Digital transformation exploiting big data increases productivity and reduces transaction/processing costs. What to do with redundant people? They need retraining, direction and advice so as to get the right skills for new jobs/roles.
Yet there appears to be a vacuum- neither government, education or enterprises taking a lead as to how people will be reskilled. Traditionally this is the role of government.
Governments everywhere are distracted by other issues; post BREXIT Britain, post Obama US, Europe with elections and in fear of populist opinion and rebellious voters.
The speed of the necessary change is the issue. If the US and Europe have not found still not found alternatives employment for many in former manufacturing and coal-mining jobs how will they cope with the hollowing out of skilled professions like healthcare, accounting and legal?
Where will all the taxi, truck, coach and train drivers go as autonomous vehicles prove more reliable and cost-effective?
Whilst new jobs will evolve there could be a worrying short-term gap and if the number of unemployed does increase exponentially then consumer spending will suffer. Consumer spending is a major driver of economies and all our economies are based on growth so a short term stutter can have a major negative impact on everyone.
In the longer term workforce demographics work the opposite way. As the birth rate declines the size if the working population declines whilst the proportion of non-working people rises. AI, robotic process automation, machine learning will mean that fewer people can support a growing number of retired and elderly dependents.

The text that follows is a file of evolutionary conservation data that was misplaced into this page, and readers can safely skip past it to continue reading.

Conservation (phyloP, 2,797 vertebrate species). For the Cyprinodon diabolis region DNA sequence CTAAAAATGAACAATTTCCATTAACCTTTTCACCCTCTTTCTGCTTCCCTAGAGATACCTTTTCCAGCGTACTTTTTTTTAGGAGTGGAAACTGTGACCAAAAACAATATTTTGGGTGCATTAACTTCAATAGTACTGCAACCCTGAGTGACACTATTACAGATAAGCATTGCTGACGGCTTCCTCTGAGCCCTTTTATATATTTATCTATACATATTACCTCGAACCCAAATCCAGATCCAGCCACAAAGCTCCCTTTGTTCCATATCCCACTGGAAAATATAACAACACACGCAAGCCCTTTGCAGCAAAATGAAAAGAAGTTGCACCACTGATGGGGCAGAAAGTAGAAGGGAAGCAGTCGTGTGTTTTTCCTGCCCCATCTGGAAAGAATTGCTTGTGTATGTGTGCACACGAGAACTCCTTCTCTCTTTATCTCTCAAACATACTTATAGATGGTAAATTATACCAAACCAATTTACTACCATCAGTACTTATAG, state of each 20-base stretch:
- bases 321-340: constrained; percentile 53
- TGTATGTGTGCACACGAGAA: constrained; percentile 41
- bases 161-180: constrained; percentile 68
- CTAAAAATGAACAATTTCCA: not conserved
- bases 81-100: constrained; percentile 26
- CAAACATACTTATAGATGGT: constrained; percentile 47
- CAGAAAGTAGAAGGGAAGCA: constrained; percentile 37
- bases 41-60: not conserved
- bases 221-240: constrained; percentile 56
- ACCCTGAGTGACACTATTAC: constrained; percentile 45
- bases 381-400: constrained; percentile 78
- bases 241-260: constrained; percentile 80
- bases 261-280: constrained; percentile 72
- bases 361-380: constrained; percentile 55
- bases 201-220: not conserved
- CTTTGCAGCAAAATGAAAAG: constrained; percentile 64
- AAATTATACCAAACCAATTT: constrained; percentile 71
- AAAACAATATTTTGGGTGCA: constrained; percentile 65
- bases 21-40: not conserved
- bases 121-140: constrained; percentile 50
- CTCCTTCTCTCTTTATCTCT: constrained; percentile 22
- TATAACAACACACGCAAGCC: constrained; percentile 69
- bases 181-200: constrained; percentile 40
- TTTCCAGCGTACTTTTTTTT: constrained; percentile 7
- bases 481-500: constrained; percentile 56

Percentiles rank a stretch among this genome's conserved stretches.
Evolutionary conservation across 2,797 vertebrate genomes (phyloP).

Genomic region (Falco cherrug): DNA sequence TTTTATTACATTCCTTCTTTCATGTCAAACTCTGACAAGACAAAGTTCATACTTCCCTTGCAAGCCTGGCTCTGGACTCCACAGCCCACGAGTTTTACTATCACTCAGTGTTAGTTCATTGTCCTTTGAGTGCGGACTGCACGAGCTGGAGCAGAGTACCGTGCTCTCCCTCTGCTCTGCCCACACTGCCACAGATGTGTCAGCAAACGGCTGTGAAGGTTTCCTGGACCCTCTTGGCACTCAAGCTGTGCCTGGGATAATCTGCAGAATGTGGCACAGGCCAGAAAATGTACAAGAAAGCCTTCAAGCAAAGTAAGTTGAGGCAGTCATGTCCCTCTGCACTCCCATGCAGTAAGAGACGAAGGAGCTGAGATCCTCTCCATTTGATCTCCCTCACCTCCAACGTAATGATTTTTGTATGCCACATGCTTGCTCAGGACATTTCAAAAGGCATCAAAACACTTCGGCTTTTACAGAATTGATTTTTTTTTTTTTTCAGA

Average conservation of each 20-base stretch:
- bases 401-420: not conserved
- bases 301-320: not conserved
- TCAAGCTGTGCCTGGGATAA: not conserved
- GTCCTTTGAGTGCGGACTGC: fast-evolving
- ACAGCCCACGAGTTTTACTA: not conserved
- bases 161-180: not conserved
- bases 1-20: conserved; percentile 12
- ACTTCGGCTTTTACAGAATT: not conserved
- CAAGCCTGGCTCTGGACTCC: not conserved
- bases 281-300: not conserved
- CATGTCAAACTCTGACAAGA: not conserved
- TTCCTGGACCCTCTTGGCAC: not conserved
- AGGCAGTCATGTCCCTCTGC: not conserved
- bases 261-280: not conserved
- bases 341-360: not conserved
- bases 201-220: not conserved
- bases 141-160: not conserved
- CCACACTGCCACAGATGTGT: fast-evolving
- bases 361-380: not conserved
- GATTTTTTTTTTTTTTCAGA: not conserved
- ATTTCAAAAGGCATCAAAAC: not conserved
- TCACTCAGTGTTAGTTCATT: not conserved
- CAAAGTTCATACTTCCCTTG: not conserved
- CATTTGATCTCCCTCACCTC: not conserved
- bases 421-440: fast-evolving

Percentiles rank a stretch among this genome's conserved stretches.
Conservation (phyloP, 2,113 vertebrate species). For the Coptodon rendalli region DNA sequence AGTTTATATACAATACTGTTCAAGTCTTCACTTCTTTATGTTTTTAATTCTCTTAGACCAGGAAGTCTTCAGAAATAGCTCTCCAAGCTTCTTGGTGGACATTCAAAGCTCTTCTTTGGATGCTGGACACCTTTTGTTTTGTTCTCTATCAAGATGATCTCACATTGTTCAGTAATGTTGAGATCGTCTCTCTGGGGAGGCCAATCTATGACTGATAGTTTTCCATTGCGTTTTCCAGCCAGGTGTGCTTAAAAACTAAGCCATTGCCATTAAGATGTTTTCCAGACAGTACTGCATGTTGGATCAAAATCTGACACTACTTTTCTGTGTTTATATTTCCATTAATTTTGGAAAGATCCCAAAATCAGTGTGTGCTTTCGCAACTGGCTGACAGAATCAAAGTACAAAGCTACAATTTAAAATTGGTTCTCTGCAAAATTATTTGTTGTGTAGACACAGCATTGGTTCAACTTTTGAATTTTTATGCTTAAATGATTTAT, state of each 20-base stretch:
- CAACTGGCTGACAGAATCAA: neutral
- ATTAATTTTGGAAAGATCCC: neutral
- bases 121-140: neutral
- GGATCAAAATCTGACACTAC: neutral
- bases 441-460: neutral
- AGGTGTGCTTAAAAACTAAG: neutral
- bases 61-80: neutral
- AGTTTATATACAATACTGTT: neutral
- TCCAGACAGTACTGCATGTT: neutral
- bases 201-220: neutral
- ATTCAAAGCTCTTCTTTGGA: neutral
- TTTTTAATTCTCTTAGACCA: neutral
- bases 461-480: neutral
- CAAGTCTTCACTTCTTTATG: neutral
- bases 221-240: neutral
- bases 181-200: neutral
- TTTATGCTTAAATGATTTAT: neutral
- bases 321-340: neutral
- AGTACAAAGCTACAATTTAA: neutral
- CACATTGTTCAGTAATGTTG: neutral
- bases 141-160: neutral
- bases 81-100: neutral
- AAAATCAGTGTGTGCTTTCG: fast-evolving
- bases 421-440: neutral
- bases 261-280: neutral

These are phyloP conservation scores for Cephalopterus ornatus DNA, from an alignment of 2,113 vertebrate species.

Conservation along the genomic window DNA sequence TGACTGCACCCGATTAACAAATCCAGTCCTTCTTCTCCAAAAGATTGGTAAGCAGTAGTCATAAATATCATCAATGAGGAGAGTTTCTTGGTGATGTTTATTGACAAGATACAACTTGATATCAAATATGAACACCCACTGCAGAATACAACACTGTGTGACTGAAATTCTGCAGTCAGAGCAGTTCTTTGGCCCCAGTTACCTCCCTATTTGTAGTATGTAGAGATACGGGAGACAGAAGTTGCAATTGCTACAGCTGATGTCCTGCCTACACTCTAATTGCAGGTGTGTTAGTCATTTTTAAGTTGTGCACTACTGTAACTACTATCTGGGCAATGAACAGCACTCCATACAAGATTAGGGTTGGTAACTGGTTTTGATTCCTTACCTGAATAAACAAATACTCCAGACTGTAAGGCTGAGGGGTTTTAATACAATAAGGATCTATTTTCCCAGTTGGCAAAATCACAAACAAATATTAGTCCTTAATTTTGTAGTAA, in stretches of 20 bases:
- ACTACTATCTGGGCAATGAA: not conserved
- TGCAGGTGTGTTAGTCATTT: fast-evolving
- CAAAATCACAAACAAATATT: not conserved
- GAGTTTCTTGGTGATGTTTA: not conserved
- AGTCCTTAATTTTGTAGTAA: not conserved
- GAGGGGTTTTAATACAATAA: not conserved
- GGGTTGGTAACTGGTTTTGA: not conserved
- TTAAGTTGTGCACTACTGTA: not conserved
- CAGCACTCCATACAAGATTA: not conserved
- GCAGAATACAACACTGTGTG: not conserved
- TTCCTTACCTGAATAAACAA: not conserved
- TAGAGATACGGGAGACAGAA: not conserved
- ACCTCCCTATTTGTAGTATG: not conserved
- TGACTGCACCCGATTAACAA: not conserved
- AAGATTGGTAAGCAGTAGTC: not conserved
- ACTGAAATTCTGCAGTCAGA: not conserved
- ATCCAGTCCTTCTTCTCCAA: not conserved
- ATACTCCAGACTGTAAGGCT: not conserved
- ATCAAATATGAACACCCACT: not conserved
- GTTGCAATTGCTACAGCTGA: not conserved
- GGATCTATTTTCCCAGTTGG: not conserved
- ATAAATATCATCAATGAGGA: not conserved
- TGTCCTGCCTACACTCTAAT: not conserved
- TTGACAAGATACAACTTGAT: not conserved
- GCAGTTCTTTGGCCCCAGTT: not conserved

Human ingenuity and digital transformation will enable the developing world grow and enjoy the products and services the developed world take for granted. This extra global demand can create more jobs but these may may be in the resurgent east rather than complacent west.
Digital transformation needs government, educational, cultural and structural transformation to anticipate the fall out from the technology transformation so many of us are promoting and dependent on
Technology companies are now so vast with huge revenues and the ability to challenge governments, that they need to embrace the responsibility that comes with such power, ensuring they furnish enterprises and businesses with tools that protect the human rather than place workers out to pasture in a field rapidly shrinking with resources to support a growing population. That’s not to say digital transformation should be shunned, as it is arguably the only way to save inefficient organisations like the NHS and to ensure governments can work effectively in the Internet age and a world where more people need to be governed.